Euthanasia is commonly referred to as 'mercy killing' and came to prominence in the South Australian case of R v. Johnstone (1987) 45 SASR 482; 137 LSJS 290. Active euthanasia is the term used when death is quickly and deliberately caused - for example, when an overdose of drugs is deliberately taken or administered. Passive euthanasia is the term used when death is caused by withholding or withdrawing treatment that merely sustains life; for example, removing life support systems from someone in a coma, see Care when dying. With passive euthanasia, death is technically from 'natural causes'.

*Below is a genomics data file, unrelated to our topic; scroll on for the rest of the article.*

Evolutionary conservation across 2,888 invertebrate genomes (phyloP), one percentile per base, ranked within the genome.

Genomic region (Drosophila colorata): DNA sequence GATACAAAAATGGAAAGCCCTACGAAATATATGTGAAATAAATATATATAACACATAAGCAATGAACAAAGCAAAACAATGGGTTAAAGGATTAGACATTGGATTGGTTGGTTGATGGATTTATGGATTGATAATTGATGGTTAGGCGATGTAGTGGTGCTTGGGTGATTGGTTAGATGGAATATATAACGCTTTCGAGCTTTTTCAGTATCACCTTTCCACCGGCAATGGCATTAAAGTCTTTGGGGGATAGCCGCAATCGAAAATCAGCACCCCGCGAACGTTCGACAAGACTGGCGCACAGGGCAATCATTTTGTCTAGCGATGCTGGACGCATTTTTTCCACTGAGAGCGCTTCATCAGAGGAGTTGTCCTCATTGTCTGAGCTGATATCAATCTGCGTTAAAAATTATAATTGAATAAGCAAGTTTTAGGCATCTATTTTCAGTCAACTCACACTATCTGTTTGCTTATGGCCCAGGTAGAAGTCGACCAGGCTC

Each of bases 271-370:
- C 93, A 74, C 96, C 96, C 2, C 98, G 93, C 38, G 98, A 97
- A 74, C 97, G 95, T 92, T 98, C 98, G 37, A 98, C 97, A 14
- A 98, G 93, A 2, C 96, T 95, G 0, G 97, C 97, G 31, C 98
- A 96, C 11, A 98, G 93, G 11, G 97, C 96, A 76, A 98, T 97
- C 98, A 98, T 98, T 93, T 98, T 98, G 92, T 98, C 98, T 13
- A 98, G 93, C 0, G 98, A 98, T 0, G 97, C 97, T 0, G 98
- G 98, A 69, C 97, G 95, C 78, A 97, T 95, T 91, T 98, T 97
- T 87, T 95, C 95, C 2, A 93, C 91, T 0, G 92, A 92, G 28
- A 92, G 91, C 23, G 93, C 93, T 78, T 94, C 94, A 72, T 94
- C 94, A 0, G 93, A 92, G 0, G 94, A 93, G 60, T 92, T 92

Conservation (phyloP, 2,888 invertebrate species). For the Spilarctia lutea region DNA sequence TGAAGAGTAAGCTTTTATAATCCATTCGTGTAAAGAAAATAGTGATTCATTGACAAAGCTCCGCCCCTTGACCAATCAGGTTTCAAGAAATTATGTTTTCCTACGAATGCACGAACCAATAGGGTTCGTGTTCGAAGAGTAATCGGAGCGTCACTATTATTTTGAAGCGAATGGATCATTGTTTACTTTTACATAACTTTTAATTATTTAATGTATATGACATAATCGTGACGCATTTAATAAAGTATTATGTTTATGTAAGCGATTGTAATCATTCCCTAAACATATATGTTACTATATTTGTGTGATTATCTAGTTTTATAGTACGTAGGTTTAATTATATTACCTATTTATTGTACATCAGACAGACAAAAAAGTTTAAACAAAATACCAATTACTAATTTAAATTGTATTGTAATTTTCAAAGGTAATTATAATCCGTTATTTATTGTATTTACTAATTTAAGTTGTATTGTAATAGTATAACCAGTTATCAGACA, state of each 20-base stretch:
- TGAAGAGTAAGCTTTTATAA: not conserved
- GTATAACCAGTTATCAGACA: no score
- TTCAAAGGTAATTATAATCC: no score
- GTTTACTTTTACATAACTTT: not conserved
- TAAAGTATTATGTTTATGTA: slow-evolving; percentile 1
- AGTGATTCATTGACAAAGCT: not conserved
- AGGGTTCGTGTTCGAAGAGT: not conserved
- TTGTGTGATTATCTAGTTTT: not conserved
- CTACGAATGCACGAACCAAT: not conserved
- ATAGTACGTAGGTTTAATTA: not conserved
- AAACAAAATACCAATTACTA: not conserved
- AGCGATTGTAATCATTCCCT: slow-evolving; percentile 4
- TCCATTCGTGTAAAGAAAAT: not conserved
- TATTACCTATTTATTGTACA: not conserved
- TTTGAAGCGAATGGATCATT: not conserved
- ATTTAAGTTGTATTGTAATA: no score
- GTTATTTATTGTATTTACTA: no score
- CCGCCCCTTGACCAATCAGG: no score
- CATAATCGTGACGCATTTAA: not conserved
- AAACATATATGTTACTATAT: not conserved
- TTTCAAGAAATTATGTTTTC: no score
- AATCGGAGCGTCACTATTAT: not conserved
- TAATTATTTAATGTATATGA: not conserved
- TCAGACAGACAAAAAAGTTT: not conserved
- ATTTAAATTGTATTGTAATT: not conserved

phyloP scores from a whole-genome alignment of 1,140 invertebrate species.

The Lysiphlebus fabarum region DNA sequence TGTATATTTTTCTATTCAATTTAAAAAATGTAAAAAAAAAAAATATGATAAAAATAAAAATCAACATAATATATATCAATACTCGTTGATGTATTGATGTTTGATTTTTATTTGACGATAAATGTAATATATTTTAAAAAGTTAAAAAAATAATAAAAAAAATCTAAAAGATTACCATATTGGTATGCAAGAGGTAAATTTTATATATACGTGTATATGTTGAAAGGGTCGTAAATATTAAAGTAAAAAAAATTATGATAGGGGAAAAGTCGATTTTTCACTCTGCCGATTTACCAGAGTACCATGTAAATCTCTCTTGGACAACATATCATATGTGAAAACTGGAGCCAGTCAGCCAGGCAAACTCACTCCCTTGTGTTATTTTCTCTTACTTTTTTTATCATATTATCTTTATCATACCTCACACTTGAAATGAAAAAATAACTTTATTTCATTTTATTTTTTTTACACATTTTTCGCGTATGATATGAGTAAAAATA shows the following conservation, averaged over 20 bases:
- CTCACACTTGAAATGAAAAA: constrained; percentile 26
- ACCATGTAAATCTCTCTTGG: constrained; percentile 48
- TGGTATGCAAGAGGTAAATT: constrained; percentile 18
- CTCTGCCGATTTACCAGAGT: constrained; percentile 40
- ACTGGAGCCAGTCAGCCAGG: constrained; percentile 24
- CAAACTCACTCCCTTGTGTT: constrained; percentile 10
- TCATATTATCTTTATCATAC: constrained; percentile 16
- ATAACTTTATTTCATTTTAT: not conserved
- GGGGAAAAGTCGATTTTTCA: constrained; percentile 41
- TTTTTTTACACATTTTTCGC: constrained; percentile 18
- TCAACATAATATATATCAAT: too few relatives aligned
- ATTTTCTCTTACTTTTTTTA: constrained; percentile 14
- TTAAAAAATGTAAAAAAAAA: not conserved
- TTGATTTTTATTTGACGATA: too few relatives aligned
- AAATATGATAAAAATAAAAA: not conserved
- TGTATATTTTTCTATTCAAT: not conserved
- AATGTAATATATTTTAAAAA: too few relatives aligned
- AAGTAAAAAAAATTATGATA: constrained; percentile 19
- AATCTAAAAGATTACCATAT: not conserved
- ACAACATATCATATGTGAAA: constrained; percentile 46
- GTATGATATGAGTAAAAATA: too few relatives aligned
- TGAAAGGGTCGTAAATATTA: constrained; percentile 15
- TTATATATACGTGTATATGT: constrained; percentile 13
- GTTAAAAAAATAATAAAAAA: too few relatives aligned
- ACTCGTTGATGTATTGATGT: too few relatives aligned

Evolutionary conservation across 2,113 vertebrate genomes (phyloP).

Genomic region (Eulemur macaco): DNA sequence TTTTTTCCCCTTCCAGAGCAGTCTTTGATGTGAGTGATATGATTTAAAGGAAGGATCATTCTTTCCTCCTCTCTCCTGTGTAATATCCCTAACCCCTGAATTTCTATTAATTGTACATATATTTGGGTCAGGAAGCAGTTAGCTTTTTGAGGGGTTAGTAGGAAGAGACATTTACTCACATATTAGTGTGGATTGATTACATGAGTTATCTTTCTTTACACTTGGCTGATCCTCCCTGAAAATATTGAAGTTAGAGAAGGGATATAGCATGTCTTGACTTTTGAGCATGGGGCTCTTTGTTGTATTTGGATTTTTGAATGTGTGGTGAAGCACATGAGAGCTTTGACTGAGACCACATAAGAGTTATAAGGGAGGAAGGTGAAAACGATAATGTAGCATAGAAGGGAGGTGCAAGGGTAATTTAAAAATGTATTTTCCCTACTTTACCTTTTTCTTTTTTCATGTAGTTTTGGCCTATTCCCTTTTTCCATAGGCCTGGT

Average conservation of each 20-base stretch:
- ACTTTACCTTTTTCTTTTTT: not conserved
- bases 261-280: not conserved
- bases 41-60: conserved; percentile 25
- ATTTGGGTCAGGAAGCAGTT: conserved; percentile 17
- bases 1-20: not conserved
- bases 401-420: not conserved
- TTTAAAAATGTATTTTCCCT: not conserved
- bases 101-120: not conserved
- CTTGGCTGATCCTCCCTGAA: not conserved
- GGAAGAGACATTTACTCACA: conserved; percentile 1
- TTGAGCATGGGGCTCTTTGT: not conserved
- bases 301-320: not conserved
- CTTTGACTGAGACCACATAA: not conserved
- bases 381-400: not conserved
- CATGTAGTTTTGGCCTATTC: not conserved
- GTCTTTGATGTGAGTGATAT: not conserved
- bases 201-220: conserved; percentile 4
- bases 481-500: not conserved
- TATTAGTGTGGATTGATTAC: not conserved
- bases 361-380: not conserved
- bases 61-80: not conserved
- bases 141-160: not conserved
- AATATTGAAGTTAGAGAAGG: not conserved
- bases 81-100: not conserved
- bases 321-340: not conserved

The law relating to euthanasia in South Australia comes under the Criminal Law Consolidation Act 1935 (SA) [s 11]. Under this Act, death through active euthanasia is murder. As death by passive euthanasia is from 'natural causes', a doctor who withholds medical support with or without the consent of the patient or their representative (see Care when dying) is not said to have caused death. The Act does not relieve a medical practitioner from the consequences of a negligent decision as to whether or not the patient is suffering from a terminal illness.